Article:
As a consultant, I do most of my calls and writing in my home office. But occasionally I like to work outside the home, and usually journey to my local Starbucks.
A few weeks ago I was working there when I received a jolt (not from the coffee). A popup indicated that I had less than 10% (or thereabouts) of power left on the battery of my nice, new, HP laptop.
It suggested that I plug in if I wanted to continue working. Naturally my eyes tracked along my power cord to the wall outlet… yep, still plugged in.
I did what anyone would do – I pulled the plug and reseated it – still no power to the laptop… my systray battery icon did change to “Plugged in – not charging.” Hmmm.
So, I tried the other outlet on the double-plate. Same thing. I moved to another outlet altogether. No luck. I pulled and reseated the cable at the laptop – still no luck. I tried a reboot – I reseated the battery – everything. Ultimately, I wrapped things up, did a graceful shutdown, and went back to my home office, where a curious thing happened.
Upon bootup, my icon indicated that I was now charging! I was greatly relieved, as I had a lot of work for the day. However, I called HP to report the problem. After some measure of troubleshooting, the tech recommended sending the laptop in for warranty service. They’d send me a shipping box, and I’d have the laptop back in about 7 or 8 days from time of shipment.
I didn’t really want to do that: I do have a backup laptop, and a “whole-drive” backup to an outboard drive – but my other laptop is older, slow, and cranky (you know what I mean). Therefore, I resisted sending in the HP, and decided to monitor the situation.
Next visit to Starbucks, guess what? I was plugged in, and at 100% of battery: However, after about 30 minutes of work, I noticed I was at 92% power – wha…? I again had to wrap up earlier than usual, and come home.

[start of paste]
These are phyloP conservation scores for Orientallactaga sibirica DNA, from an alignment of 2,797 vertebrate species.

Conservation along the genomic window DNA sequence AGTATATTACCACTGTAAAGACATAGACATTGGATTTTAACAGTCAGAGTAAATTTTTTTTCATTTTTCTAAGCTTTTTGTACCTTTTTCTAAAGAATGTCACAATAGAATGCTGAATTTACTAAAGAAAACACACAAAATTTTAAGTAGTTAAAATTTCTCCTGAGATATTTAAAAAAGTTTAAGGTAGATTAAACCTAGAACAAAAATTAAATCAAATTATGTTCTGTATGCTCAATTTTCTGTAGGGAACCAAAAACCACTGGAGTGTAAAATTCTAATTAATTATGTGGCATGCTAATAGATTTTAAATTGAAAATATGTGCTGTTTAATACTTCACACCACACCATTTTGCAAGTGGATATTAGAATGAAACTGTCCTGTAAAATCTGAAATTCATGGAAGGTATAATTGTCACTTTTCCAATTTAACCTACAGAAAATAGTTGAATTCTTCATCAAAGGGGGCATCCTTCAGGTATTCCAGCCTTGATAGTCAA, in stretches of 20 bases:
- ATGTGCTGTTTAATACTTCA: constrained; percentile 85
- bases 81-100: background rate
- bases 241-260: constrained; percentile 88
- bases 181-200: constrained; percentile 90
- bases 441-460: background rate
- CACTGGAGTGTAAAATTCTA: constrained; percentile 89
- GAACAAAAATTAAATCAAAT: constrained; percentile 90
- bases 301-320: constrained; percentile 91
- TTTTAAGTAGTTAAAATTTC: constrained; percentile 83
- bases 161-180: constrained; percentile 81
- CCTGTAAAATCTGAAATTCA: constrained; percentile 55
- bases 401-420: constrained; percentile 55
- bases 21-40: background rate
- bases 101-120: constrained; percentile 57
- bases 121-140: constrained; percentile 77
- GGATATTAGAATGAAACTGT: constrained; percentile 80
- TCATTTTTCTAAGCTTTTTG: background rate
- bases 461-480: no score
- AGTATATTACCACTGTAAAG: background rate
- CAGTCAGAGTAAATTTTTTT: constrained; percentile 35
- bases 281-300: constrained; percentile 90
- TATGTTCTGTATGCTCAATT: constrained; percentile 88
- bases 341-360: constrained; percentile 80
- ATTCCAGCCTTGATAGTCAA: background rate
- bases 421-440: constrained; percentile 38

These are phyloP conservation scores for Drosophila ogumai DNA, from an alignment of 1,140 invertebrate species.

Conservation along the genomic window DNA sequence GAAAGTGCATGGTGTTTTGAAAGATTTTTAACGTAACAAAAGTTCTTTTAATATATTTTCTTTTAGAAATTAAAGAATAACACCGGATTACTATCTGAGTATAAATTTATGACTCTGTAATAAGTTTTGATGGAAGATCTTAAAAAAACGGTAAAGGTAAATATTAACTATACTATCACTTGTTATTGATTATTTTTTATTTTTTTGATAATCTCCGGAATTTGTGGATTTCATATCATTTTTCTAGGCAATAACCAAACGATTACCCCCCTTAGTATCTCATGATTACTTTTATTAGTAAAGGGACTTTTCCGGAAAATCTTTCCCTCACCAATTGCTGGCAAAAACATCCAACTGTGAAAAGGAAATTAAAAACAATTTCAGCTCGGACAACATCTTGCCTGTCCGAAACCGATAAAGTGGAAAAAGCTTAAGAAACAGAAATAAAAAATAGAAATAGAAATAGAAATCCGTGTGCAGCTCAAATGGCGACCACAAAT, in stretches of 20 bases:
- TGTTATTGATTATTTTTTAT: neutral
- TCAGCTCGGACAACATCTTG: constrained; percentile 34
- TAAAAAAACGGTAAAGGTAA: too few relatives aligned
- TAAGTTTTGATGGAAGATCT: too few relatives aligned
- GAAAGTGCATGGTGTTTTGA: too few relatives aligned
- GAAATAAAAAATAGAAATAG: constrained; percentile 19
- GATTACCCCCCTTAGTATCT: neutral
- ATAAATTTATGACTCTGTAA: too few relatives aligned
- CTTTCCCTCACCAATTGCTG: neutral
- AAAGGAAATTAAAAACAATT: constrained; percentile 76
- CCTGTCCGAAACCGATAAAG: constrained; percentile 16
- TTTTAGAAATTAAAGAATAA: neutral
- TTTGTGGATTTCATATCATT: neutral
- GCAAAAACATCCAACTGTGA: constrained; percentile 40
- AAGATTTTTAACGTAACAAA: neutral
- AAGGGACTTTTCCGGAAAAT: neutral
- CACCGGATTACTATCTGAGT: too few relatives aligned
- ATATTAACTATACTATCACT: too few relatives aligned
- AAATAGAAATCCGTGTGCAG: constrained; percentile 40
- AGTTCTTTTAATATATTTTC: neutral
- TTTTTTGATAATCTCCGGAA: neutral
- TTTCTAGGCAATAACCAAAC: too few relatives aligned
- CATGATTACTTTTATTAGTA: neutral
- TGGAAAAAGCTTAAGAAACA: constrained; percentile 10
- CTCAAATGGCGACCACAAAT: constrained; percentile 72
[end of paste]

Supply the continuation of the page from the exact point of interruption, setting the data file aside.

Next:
Once again, I began charging immediately upon plug in.
Now here’s where it gets really interesting, and it involves a little nightlight: Upon my next visit to Starbucks, I verified that I was 100% charged – but after logging in to the laptop, I held off signing in to Starbucks’ network (for WiFi access). I went and got my coffee and chatted a bit. Upon return to my table, I was still at 100% power, and the systray icon indicated that I was plugged in. I logged into the network – and guess what? I immediately lost power –my battery began to click down, and my adapter lost its warmth – it went cold. My icon no longer indicated that I was plugged in…
I plugged the nightlight into the same outlet – and it lit.
Now, how is it that my laptop could not get power from an active outlet? A couple possibilities: Is Starbucks employing a measure of intelligent power management, and shutting power to laptops? This would require something like this, and I’m doubtful:
1. A laptop that occupies a wall outlet for some specified time is surveyed by Starbuck’s WiFi system: a machine code or other device ID is surveyed and captured, and then reported to the intelligent power management system. That system then shuts off the outlet. (Subsequent disengagement, and plug-in of a non-monitored device, returns active power to the outlet).
- Or -
2. There is a characteristic in standard power that must be in place for typical laptop adapters to work. Certain Starbucks locations could filter, alter, or “season” their power with something that creates a confusion, or a protection, in the laptop adapter – and the adapter enters a “protective” mode, and power is not passed to the laptop.
I only know this: I consistently cannot get power for my laptop at my local Starbucks. Each and every time – and it’s only upon access to WiFi. Everywhere else, I have no power problems.
I’d welcome readers’ thoughts on this, and reportage of any similar experiences.
Starbucks – are you listening? I may call Starbucks for comment… but business travelers may want to pack an extra battery… or go to an alternate location like another coffee shop or the public library.
NP: Jimi Hendrix, Axis: Bold As Love, vinyl. Perhaps Hendrix’ most cohesive, best, studio effort.